In short, spoiler free if you haven't seen the previous Snyder DC adaptations, these are superheros who have something to fight for,  to defend and protect the world with a conviction that, I think, is effortlessly conveyed here. Justice League moves quickly , with swiftly conveyed introductions of Flash, Aquaman, and Cyborg as the team is brought together for the first time, the action sequences have a balletic beauty only Snyder accomplishes, and the interaction among the heroes , especially in how   they learn to work as a team and in the dialogue, yes, full of jokes, is attractively presented, without a sour note being heard. Justice League, I am offering in this belated note, is a good time at the movies, a super comic book movie who has, to my thinking,brought that adolescent experience of 'theater of the mind" while reading new or old comics under the bed sheets, with a flashlight, to the screen. He , like many of us, remembers that experience and does wonderful work here and else where to bring to movie theatres where you all should be , right now, watching Justice League and having a raging good escape from what  is inane and ugly in this reality.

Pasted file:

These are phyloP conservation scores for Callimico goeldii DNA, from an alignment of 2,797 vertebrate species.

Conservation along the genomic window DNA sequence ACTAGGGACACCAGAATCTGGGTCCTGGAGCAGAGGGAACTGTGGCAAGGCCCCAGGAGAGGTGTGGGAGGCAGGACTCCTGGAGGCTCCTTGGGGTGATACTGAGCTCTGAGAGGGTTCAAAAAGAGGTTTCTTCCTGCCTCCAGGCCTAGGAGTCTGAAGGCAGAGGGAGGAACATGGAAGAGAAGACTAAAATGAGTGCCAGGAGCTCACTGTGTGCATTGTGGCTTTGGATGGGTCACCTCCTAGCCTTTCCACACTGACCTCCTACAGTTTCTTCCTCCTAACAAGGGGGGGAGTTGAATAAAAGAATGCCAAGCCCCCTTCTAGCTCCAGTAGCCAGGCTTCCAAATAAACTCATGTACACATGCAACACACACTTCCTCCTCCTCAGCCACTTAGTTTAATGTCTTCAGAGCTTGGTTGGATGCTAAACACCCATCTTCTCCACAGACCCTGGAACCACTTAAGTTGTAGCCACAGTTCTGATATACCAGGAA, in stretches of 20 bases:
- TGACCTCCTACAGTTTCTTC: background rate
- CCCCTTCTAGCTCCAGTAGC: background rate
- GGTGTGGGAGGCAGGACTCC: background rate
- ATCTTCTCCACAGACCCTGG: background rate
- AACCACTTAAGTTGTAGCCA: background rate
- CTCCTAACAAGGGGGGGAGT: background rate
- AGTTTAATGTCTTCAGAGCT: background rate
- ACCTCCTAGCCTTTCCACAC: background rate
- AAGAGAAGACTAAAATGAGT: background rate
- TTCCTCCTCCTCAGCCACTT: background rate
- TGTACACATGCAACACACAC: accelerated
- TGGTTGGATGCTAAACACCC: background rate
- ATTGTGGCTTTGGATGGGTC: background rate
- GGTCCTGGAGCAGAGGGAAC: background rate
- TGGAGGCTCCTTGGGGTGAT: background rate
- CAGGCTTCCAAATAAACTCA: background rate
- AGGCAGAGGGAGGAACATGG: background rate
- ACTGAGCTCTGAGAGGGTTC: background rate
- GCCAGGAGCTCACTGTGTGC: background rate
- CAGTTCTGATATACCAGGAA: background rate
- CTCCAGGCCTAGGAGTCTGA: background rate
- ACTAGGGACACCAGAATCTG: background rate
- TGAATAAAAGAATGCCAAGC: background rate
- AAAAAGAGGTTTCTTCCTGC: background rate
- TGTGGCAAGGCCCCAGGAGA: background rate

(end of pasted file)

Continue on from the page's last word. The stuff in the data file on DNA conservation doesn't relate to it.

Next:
Ironically, it's been a common complaint with Synder's super hero films, Man of Steel and Batman v Superman especially, is that they are too long and leaden in pace, and yet the relatively two hour running time of Justice League has drawn the reverse complaint, too short and too rushed, just as fervently. Obviously the nearly three hour lengths of the first two films bothered me not at all since I'm inclined to appreciate Snyder's dually Wagnerian, eye popping aesthetic, but I do think that the shorter two hours for Justice League works much to its advantage. That is to say,this film had a briskness that prevented it, for me anyway, from seeming weighed down at all. Plot inconsistencies , not enough background on the new characters, an underexplored method toward Superman's revivification --all common complaints of the new picture and, perhaps, they have merit worthy of longer discussion.